• The Tenant is required to enter into an agreement with the University of Melbourne to facilitate the development of an education facility at the Point Nepean Quarantine Station site. Should the University withdraw another education provider approved by Government must be sought
    • The Tenant and the University have already entered into an agreement to deliver the project on site and the Victorian Government has approved $2 million in extra funding to support the delivery of the National Centre for Coast and Climate and the Coastal Discovery Centre.
  • The lease requires the Tenant to comply with all laws in relation to both the works general use of the site. No exemptions have been made.
  • The park and Quarantine Station will continue to enjoy all the protections afforded by the National Parks Act 1975 and relevant Commonwealth legislation. The proposal has not been exempted from any environmental or other legal obligations and is following due process for all approvals.
  •  Several provisions have been included in the lease that are designed to ensure that members of the public continue to enjoy the site or the visitor experience is enhanced - including requirements of the Tenant to provide building maintenance, and cleaning; and continued use of the site for public events.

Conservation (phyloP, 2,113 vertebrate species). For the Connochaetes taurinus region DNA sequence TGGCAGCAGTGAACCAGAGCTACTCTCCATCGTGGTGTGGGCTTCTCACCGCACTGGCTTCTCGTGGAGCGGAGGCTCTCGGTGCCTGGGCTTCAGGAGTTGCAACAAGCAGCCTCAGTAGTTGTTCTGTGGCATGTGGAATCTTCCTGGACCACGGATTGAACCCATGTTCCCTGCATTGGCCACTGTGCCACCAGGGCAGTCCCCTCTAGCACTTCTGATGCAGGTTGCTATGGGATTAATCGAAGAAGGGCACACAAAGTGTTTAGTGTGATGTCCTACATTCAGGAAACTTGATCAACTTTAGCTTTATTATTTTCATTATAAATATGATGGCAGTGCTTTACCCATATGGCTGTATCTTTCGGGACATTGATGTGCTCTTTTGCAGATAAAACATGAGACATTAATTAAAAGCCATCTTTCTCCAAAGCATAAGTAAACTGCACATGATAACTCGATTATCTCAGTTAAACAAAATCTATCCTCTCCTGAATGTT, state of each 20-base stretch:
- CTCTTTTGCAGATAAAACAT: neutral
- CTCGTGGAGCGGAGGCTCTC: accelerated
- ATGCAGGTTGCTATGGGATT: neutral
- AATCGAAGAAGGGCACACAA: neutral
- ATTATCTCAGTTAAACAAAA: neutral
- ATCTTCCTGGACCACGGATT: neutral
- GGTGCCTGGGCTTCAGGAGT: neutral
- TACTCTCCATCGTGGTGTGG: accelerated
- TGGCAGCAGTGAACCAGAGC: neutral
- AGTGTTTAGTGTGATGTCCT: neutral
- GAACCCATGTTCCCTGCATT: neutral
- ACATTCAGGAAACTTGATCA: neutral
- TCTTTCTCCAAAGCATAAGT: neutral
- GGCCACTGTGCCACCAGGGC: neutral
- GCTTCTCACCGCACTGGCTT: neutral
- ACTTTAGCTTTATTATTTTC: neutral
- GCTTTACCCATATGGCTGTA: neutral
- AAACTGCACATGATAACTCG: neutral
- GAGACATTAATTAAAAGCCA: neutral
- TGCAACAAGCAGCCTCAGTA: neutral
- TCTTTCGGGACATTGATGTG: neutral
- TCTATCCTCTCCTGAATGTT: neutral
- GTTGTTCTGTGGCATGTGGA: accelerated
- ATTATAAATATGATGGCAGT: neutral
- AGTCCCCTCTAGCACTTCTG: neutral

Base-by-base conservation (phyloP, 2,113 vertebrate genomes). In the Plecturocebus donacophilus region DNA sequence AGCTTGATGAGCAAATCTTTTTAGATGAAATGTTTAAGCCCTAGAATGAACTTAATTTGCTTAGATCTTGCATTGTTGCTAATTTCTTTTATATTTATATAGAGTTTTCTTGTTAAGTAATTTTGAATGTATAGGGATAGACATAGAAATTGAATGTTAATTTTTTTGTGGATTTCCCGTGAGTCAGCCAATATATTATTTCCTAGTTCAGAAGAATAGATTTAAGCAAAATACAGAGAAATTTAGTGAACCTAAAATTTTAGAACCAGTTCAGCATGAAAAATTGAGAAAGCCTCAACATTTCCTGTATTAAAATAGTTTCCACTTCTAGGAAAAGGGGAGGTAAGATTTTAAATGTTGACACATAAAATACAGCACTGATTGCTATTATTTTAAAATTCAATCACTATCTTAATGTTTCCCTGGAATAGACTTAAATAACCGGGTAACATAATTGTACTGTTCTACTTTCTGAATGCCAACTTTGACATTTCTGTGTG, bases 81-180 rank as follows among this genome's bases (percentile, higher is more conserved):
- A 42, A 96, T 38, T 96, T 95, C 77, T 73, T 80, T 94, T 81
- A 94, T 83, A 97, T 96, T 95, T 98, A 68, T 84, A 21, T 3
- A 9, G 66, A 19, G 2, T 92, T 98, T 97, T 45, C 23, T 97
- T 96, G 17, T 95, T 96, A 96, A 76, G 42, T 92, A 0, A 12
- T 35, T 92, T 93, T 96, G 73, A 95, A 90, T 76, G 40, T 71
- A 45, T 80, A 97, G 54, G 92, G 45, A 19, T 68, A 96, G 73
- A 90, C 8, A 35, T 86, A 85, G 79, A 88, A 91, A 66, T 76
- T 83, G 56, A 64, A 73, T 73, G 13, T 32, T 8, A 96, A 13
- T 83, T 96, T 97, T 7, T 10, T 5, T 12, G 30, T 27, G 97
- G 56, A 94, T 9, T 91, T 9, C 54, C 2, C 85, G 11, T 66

• The lease may be terminated if geothermal water testing results do not support the commercial underpinning of the proposal.

Point Leisure Group's proposal delivers on the Victorian Government's requirement for a concept that will preserve the heritage of the Quarantine Station through a sensible and sensitive tourism offering in a way that benefits the community as well as safeguarding the site's important environmental values.

Point Nepean and the community

The community will continue to have access to the Point Nepean Quarantine Station area. Upon completion of the development, some areas within the precinct are expected to be user-pays access (such as the hot springs) due to the commercial services and facilities being provided. However, the broad public spaces and carious buildings will remain open to the public.

Community events will also continue to be held at Point Nepean, and potentially there will be new events on offer.

The community was invited to view Point Leisure Group's proposal for Point Nepean's Quarantine Station and provide feedback on the proposal and vision, via open days and written submissions. As a result of the responses received, subdivision will be prohibited under the proposed planning scheme (SUZ5 rezoning arrangements).

Based on community feedback, the Government has also opted to change the proposed planning scheme amendment application to provide a 14-day review period for any future development plan submissions.